RREEF sale possible amid Deutsche review

Deutsche Bank is conducting a strategic review of its €516bn global Asset Management group, which could lead to a sale of RREEF’s global real estate arm, DB Private Equity, and RREEF Infrastructure.

Deutsche Bank has raised the prospect of selling all or part of its €516 billon global asset management group, meaning RREEF could be sold.

The German bank has launched a strategic review into the structure of its asset management business, citing regulatory changes and associated costs as the reason.

The strategic review means some or all of its global business could be sold, which includes its alternatives businesses – RREEF, the real estate business, RREEF Infrastructure, and DB Private Equity. The review of the asset management group also involves DB Advisors, which manages assets for clients such as pension funds, corporations, sovereign wealth funds and governments, and Insurance, in which Deutsche Insurance Asset Management provides investment and advisory services to insurance companies.

It is understood that no final decision has been made about any part of Deutsch Bank’s global asset management businesses, and all options remain on the table, including the retention of the whole or various parts of it.

Deutsche Bank’s alternatives arm is a significant part of Deutsche Bank global asset management, with some €46.35 billion under management as of September 2011.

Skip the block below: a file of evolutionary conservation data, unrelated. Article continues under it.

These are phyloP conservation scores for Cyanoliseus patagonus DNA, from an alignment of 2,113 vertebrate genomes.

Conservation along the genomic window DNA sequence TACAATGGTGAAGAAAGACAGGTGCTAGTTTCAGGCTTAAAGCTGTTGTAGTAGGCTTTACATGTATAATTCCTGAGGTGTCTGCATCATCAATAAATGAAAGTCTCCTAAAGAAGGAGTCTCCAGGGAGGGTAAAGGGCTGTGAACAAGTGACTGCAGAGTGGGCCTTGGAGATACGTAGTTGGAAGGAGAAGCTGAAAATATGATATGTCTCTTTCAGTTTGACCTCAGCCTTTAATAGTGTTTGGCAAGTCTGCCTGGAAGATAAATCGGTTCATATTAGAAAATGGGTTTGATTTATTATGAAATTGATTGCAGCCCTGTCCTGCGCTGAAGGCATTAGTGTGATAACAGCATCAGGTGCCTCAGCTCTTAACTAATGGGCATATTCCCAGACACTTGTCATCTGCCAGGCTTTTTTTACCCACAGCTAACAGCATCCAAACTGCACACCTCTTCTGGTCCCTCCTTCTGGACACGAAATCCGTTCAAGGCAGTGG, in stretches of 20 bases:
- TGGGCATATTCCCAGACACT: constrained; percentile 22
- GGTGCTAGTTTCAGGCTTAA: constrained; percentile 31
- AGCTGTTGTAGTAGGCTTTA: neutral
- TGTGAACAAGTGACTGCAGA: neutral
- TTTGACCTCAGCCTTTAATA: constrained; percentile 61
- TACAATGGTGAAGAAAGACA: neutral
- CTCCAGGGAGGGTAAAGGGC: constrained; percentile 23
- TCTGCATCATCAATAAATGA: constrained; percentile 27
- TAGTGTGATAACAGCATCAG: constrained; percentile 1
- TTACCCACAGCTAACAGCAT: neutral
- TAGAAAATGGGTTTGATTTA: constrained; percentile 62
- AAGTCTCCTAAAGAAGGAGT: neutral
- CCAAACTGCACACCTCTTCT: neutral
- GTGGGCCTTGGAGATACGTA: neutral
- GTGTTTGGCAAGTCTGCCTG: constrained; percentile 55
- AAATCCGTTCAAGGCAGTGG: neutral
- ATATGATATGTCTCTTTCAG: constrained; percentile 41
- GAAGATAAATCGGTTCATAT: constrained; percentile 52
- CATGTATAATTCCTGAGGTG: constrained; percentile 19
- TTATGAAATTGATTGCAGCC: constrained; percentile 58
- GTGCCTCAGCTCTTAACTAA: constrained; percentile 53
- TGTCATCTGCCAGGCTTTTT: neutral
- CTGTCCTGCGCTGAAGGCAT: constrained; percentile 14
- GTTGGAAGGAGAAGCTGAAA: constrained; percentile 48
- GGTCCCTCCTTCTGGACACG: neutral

Pierre Cherki is global head of RREEF Real Estate, Chris Minter is head of DB Private Equity and John McCarthy is head of RREEF Infrastructure. It is understood that none of those global leaders is preparing to leave the business.

Though no official comment has been made on which regulatory aspect is the reason for the review, sources suggested that rules on co-investments that are forthcoming with the so-called Volcker Rule is a factor.

RREEF’s real estate business employs some 600 professionals and has €41.8 billion of assets as of 31 March 2011.

It manages core, value-added, securities and opportunistic assets, with most assets is being in core real estate and securities.

Some €22 billion of its property under management are in the Americas, while €16.6 billon is in Europe, and €3.4 billion in Asia Pacific.

Deutsche Bank has owned RREEF since 2002 when it paid $440 million to Anglo-Dutch property company Haslemere, Rodamco Europe, Rodamco North America, and Robeco Groep for the operating business and $50 million for co-investment assets. At the time, RREEF managed $16.2 billion of assets. Following the transaction, Deutsche Bank retained DB Real Estate, which had $21 billion at the time.

In a statement, Deutsche Bank said the bank remained committed to asset management, and that the review was “part of its continual effort to maintain an optimal business mix and be among the market leaders in each of its businesses.”

It continued: “The strategic review of the asset management division is focusing in particular on how recent regulatory changes and associated costs and changes in the competitive landscape are impacting the business and its growth prospects on a bank platform. All strategic options are being considered. The review covers all of the Asset Management division globally except for the DWS franchise in Germany, Europe and Asia, which the Bank has already determined is a core part of its retail offering in those markets.”

Kevin Parker, global head of asset management and a member of the Deutsche Bank Group Executive Committee, said: “The outcome of this review will be driven first and foremost by our fiduciary duty to, and the interests of, our clients. Our aim is to find the best strategic option to maximize the performance and potential of the Asset Management division.”